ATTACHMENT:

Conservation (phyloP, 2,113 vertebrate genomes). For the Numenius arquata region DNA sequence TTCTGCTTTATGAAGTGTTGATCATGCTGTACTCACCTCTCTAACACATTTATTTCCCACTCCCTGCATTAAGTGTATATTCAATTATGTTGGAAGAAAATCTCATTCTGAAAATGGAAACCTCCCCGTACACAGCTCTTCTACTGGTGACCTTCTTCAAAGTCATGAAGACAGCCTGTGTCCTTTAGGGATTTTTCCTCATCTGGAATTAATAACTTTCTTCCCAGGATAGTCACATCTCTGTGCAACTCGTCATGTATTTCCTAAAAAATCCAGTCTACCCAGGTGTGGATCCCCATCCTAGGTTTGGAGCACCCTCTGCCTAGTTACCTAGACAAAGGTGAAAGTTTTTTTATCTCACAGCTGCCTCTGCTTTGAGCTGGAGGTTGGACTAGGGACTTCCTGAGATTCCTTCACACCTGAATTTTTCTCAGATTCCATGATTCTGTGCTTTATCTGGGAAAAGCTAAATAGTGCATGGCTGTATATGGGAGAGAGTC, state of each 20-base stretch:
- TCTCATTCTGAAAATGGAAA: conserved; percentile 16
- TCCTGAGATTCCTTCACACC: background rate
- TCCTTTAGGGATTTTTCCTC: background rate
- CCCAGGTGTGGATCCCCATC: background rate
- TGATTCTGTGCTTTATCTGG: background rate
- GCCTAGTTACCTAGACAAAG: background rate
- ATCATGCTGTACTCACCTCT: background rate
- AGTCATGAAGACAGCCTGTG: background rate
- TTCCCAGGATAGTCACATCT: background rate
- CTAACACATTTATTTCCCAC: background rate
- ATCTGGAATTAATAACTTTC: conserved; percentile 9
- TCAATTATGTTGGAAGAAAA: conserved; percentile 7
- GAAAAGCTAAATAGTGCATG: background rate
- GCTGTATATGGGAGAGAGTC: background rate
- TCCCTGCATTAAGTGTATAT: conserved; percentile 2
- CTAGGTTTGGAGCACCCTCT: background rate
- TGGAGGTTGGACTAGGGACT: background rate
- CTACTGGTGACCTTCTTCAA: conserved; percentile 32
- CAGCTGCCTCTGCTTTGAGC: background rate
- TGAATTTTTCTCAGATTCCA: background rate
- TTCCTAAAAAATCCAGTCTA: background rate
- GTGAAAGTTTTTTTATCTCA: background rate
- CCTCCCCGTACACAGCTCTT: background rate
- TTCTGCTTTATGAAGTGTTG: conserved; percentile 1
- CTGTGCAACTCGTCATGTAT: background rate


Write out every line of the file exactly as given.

Conservation (phyloP, 2,113 vertebrate genomes). For the Numenius arquata region DNA sequence TTCTGCTTTATGAAGTGTTGATCATGCTGTACTCACCTCTCTAACACATTTATTTCCCACTCCCTGCATTAAGTGTATATTCAATTATGTTGGAAGAAAATCTCATTCTGAAAATGGAAACCTCCCCGTACACAGCTCTTCTACTGGTGACCTTCTTCAAAGTCATGAAGACAGCCTGTGTCCTTTAGGGATTTTTCCTCATCTGGAATTAATAACTTTCTTCCCAGGATAGTCACATCTCTGTGCAACTCGTCATGTATTTCCTAAAAAATCCAGTCTACCCAGGTGTGGATCCCCATCCTAGGTTTGGAGCACCCTCTGCCTAGTTACCTAGACAAAGGTGAAAGTTTTTTTATCTCACAGCTGCCTCTGCTTTGAGCTGGAGGTTGGACTAGGGACTTCCTGAGATTCCTTCACACCTGAATTTTTCTCAGATTCCATGATTCTGTGCTTTATCTGGGAAAAGCTAAATAGTGCATGGCTGTATATGGGAGAGAGTC, state of each 20-base stretch:
- TCTCATTCTGAAAATGGAAA: conserved; percentile 16
- TCCTGAGATTCCTTCACACC: background rate
- TCCTTTAGGGATTTTTCCTC: background rate
- CCCAGGTGTGGATCCCCATC: background rate
- TGATTCTGTGCTTTATCTGG: background rate
- GCCTAGTTACCTAGACAAAG: background rate
- ATCATGCTGTACTCACCTCT: background rate
- AGTCATGAAGACAGCCTGTG: background rate
- TTCCCAGGATAGTCACATCT: background rate
- CTAACACATTTATTTCCCAC: background rate
- ATCTGGAATTAATAACTTTC: conserved; percentile 9
- TCAATTATGTTGGAAGAAAA: conserved; percentile 7
- GAAAAGCTAAATAGTGCATG: background rate
- GCTGTATATGGGAGAGAGTC: background rate
- TCCCTGCATTAAGTGTATAT: conserved; percentile 2
- CTAGGTTTGGAGCACCCTCT: background rate
- TGGAGGTTGGACTAGGGACT: background rate
- CTACTGGTGACCTTCTTCAA: conserved; percentile 32
- CAGCTGCCTCTGCTTTGAGC: background rate
- TGAATTTTTCTCAGATTCCA: background rate
- TTCCTAAAAAATCCAGTCTA: background rate
- GTGAAAGTTTTTTTATCTCA: background rate
- CCTCCCCGTACACAGCTCTT: background rate
- TTCTGCTTTATGAAGTGTTG: conserved; percentile 1
- CTGTGCAACTCGTCATGTAT: background rate